Written by Tom Franklin, Chief Executive of the Magistrates’ Association
Open justice is under strain. Reduced media reporting from courts, increased use of behind-closed-doors judicial processes, intensified technology use in courts, continued court closures, and the drive for system-wide efficiencies all play a role.
How can magistrates help protect and preserve this most intrinsic of judicial principles in the face of these? And how should transparency and the exponential growth in social media use be balanced with the need for confidentiality and privacy in the family and youth courts? These were just some of the questions subject matter experts and members tackled at this year’s annual conference.
An ever-changing landscape
Mark Beattie JP, our National Chair, kicked off the conference by observing that open justice is a lofty ambition. Although widely seen as keeping courts honest and acting as a safeguard for justice—ensuring consistency by allowing outcomes to be compared between cases—it has seen many challenges and today comes in many flavours. In adult courts, magistrates are often asked to make an order to protect the identity of a young person appearing as a witness or victim. In youth courts, there are many restrictions on openness. With fewer journalists routinely sitting in magistrates’ courts to hear proceedings, coverage in the local press has also reduced.
Innovation and education
Sir Andrew McFarlane, President of the Family Division, picked up on the nuances of open justice and transparency. He explained that he does not see transparency as a binary issue, with an on-off switch, and that there are ways of being transparent without necessarily having lots of people arriving in court and sitting at the back to watch. He believes that the public needs to have a better understanding of what courts do and a way of getting information about what happens; publishing judgements, mediators explaining what is happening, publishing data on outcomes, and the broader work of the Transparency Project are all examples of how this can be achieved.
Despite discussions having taken place for at least the last decade about how to make family courts more open, they remain completed closed. Sir McFarlane outlined the changes he plans to introduce to allow more scrutiny and explanation of what happens in family court. These have been informed by a recent review of transparency in the family court.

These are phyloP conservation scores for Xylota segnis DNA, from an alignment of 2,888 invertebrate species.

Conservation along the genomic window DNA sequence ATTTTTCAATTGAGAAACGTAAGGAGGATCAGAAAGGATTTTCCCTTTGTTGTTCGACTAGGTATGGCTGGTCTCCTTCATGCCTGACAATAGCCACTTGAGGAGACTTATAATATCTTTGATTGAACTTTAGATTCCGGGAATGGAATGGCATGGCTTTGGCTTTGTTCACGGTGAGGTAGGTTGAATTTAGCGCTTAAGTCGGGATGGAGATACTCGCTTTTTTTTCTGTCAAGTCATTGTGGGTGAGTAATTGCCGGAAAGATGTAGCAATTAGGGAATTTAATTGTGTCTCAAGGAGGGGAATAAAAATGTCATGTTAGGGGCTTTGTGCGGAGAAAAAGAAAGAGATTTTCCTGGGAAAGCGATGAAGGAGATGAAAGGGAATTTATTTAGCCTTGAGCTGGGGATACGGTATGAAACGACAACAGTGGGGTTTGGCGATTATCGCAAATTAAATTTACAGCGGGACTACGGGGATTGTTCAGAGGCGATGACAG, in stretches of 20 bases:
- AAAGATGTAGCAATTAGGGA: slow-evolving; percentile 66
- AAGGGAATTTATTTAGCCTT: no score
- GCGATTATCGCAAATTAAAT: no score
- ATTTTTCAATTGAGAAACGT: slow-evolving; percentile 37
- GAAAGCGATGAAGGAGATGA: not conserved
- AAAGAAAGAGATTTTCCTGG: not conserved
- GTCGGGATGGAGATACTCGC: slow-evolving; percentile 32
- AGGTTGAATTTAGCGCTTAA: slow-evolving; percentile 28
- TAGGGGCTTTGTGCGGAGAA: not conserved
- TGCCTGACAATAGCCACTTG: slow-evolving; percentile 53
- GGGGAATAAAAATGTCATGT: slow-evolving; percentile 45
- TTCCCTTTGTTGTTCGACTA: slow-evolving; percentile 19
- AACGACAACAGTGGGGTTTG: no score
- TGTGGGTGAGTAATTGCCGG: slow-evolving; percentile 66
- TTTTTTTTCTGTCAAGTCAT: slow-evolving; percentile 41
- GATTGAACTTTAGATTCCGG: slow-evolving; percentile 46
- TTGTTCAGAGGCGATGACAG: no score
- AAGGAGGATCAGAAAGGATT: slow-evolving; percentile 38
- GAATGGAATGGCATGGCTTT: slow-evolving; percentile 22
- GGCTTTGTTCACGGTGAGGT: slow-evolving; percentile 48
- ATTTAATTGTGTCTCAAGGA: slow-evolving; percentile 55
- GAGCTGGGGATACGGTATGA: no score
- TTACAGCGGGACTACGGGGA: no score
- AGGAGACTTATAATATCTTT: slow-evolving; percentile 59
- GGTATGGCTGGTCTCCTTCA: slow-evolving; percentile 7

An embattled principle
David Ford JP, one of our Deputy Chairs, asked panellists how they would describe the health of open justice in 2022. Dr Lucy Welsh, an open justice expert from the University of Sussex, said that it is facing several core challenges: the decline of traditional court reporting; the advent of virtual courts; and the introduction of the single justice procedure.
Tristan Kirk, courts correspondent at the London Evening Standard, went further, calling the single justice procedure a “travesty” that had come into effect without safeguards for open justice. He cautioned that it is being used as a blueprint for the ongoing shift towards first appearances and pleas taking place via virtual courts.
Sir Bob Neill MP, chair of the Justice Select Committee, described open justice as “challenged” and asked whether we have sufficiently adapted the broad concept of open justice to a digital age. His conclusion? We are not yet getting it right in every area.
Tracy Sortwell JP, Chair of our family court committee, echoed this sentiment, stating that “we could do better”.
When asked what they would do to improve open justice if they were Justice Secretary for the day, panellists shared a range of engaging suggestions:
- Tracy said she would increase funding for our Magistrates in the Community initiative so that our members can educate more schools and community groups about the magistracy.
- Sir Bob Neill said he would go and speak to the Chancellor of the Exchequer to get more funding for the system. This, he feels, is the only way to be able to provide “proper kit” so that courts can be open, deliver solid and consistent training and guidance for magistrates, and boost the justice system’s standing in the eyes of the general public.
- Lucy said she was also favour of investment—in technology, to improve the workings of the virtual courts, and to make courts more accessible.
- Tristan said he would abolish the online plea and allocation system—which he described as a “fundamentally bad idea”—and would then appoint himself as Education Secretary so that he could introduce “justice” into the national curriculum.
That’s just a flavour of the discussion that took place at our conference. To hear more from our guest speakers and members, and to ensure you’re fully up to speed on this most integral of judicial principles, you can watch our recordings of the day here.